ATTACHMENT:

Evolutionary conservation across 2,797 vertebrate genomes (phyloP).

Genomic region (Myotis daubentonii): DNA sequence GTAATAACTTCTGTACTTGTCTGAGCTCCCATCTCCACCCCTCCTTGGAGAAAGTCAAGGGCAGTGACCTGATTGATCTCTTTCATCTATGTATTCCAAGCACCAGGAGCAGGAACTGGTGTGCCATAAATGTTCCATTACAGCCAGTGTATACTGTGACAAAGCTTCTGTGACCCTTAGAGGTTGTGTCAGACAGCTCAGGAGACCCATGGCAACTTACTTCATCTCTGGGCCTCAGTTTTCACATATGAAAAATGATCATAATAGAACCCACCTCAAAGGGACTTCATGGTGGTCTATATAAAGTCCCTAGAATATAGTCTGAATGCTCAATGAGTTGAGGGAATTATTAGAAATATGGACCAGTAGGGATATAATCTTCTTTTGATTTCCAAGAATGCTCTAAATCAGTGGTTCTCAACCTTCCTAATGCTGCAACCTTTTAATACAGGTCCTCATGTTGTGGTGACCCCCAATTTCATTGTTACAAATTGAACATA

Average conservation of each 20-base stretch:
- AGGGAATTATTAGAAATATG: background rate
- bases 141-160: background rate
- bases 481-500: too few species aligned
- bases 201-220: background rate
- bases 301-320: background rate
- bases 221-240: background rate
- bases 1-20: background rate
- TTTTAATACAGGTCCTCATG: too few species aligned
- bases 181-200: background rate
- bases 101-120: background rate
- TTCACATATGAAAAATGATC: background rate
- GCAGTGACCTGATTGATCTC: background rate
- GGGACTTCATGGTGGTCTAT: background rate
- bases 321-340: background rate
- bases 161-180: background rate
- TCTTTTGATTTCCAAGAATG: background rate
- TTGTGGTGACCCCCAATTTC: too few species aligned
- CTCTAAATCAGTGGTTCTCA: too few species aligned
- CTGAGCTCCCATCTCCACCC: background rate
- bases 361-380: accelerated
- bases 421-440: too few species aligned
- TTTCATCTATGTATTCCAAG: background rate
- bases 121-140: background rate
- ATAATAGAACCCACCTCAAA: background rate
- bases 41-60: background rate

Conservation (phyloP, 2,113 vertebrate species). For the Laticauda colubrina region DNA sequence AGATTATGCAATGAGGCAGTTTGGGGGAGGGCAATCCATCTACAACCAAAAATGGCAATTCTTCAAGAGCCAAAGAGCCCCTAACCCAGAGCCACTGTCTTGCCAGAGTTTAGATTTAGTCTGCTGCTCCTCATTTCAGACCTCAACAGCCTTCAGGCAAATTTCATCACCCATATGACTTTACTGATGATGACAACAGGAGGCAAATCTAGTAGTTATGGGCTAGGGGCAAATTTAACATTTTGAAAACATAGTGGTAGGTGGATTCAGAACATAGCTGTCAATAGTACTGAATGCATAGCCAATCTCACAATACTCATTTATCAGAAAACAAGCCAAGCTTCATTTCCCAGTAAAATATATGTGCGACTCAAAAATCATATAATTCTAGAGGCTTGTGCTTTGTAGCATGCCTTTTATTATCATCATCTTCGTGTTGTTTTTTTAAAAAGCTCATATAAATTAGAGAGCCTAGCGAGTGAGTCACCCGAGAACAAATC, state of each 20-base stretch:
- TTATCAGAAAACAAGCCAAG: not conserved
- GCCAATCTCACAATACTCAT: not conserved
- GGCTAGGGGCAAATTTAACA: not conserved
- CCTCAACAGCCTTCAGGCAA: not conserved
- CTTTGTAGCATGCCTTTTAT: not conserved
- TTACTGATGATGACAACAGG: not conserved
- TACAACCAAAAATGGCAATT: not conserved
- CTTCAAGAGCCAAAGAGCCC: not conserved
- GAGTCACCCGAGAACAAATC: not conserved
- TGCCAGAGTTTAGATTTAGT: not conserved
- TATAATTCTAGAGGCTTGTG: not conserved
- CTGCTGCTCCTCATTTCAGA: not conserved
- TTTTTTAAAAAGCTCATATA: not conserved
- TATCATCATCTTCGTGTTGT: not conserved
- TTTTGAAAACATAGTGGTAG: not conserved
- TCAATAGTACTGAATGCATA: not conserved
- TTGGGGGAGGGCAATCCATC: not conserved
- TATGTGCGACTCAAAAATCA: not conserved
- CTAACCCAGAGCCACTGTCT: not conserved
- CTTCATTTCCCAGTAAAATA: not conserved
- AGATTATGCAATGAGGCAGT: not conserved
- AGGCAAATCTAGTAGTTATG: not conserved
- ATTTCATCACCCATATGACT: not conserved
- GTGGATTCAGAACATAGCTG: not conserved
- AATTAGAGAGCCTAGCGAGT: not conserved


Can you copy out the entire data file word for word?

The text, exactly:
Evolutionary conservation across 2,797 vertebrate genomes (phyloP).

Genomic region (Myotis daubentonii): DNA sequence GTAATAACTTCTGTACTTGTCTGAGCTCCCATCTCCACCCCTCCTTGGAGAAAGTCAAGGGCAGTGACCTGATTGATCTCTTTCATCTATGTATTCCAAGCACCAGGAGCAGGAACTGGTGTGCCATAAATGTTCCATTACAGCCAGTGTATACTGTGACAAAGCTTCTGTGACCCTTAGAGGTTGTGTCAGACAGCTCAGGAGACCCATGGCAACTTACTTCATCTCTGGGCCTCAGTTTTCACATATGAAAAATGATCATAATAGAACCCACCTCAAAGGGACTTCATGGTGGTCTATATAAAGTCCCTAGAATATAGTCTGAATGCTCAATGAGTTGAGGGAATTATTAGAAATATGGACCAGTAGGGATATAATCTTCTTTTGATTTCCAAGAATGCTCTAAATCAGTGGTTCTCAACCTTCCTAATGCTGCAACCTTTTAATACAGGTCCTCATGTTGTGGTGACCCCCAATTTCATTGTTACAAATTGAACATA

Average conservation of each 20-base stretch:
- AGGGAATTATTAGAAATATG: background rate
- bases 141-160: background rate
- bases 481-500: too few species aligned
- bases 201-220: background rate
- bases 301-320: background rate
- bases 221-240: background rate
- bases 1-20: background rate
- TTTTAATACAGGTCCTCATG: too few species aligned
- bases 181-200: background rate
- bases 101-120: background rate
- TTCACATATGAAAAATGATC: background rate
- GCAGTGACCTGATTGATCTC: background rate
- GGGACTTCATGGTGGTCTAT: background rate
- bases 321-340: background rate
- bases 161-180: background rate
- TCTTTTGATTTCCAAGAATG: background rate
- TTGTGGTGACCCCCAATTTC: too few species aligned
- CTCTAAATCAGTGGTTCTCA: too few species aligned
- CTGAGCTCCCATCTCCACCC: background rate
- bases 361-380: accelerated
- bases 421-440: too few species aligned
- TTTCATCTATGTATTCCAAG: background rate
- bases 121-140: background rate
- ATAATAGAACCCACCTCAAA: background rate
- bases 41-60: background rate

Conservation (phyloP, 2,113 vertebrate species). For the Laticauda colubrina region DNA sequence AGATTATGCAATGAGGCAGTTTGGGGGAGGGCAATCCATCTACAACCAAAAATGGCAATTCTTCAAGAGCCAAAGAGCCCCTAACCCAGAGCCACTGTCTTGCCAGAGTTTAGATTTAGTCTGCTGCTCCTCATTTCAGACCTCAACAGCCTTCAGGCAAATTTCATCACCCATATGACTTTACTGATGATGACAACAGGAGGCAAATCTAGTAGTTATGGGCTAGGGGCAAATTTAACATTTTGAAAACATAGTGGTAGGTGGATTCAGAACATAGCTGTCAATAGTACTGAATGCATAGCCAATCTCACAATACTCATTTATCAGAAAACAAGCCAAGCTTCATTTCCCAGTAAAATATATGTGCGACTCAAAAATCATATAATTCTAGAGGCTTGTGCTTTGTAGCATGCCTTTTATTATCATCATCTTCGTGTTGTTTTTTTAAAAAGCTCATATAAATTAGAGAGCCTAGCGAGTGAGTCACCCGAGAACAAATC, state of each 20-base stretch:
- TTATCAGAAAACAAGCCAAG: not conserved
- GCCAATCTCACAATACTCAT: not conserved
- GGCTAGGGGCAAATTTAACA: not conserved
- CCTCAACAGCCTTCAGGCAA: not conserved
- CTTTGTAGCATGCCTTTTAT: not conserved
- TTACTGATGATGACAACAGG: not conserved
- TACAACCAAAAATGGCAATT: not conserved
- CTTCAAGAGCCAAAGAGCCC: not conserved
- GAGTCACCCGAGAACAAATC: not conserved
- TGCCAGAGTTTAGATTTAGT: not conserved
- TATAATTCTAGAGGCTTGTG: not conserved
- CTGCTGCTCCTCATTTCAGA: not conserved
- TTTTTTAAAAAGCTCATATA: not conserved
- TATCATCATCTTCGTGTTGT: not conserved
- TTTTGAAAACATAGTGGTAG: not conserved
- TCAATAGTACTGAATGCATA: not conserved
- TTGGGGGAGGGCAATCCATC: not conserved
- TATGTGCGACTCAAAAATCA: not conserved
- CTAACCCAGAGCCACTGTCT: not conserved
- CTTCATTTCCCAGTAAAATA: not conserved
- AGATTATGCAATGAGGCAGT: not conserved
- AGGCAAATCTAGTAGTTATG: not conserved
- ATTTCATCACCCATATGACT: not conserved
- GTGGATTCAGAACATAGCTG: not conserved
- AATTAGAGAGCCTAGCGAGT: not conserved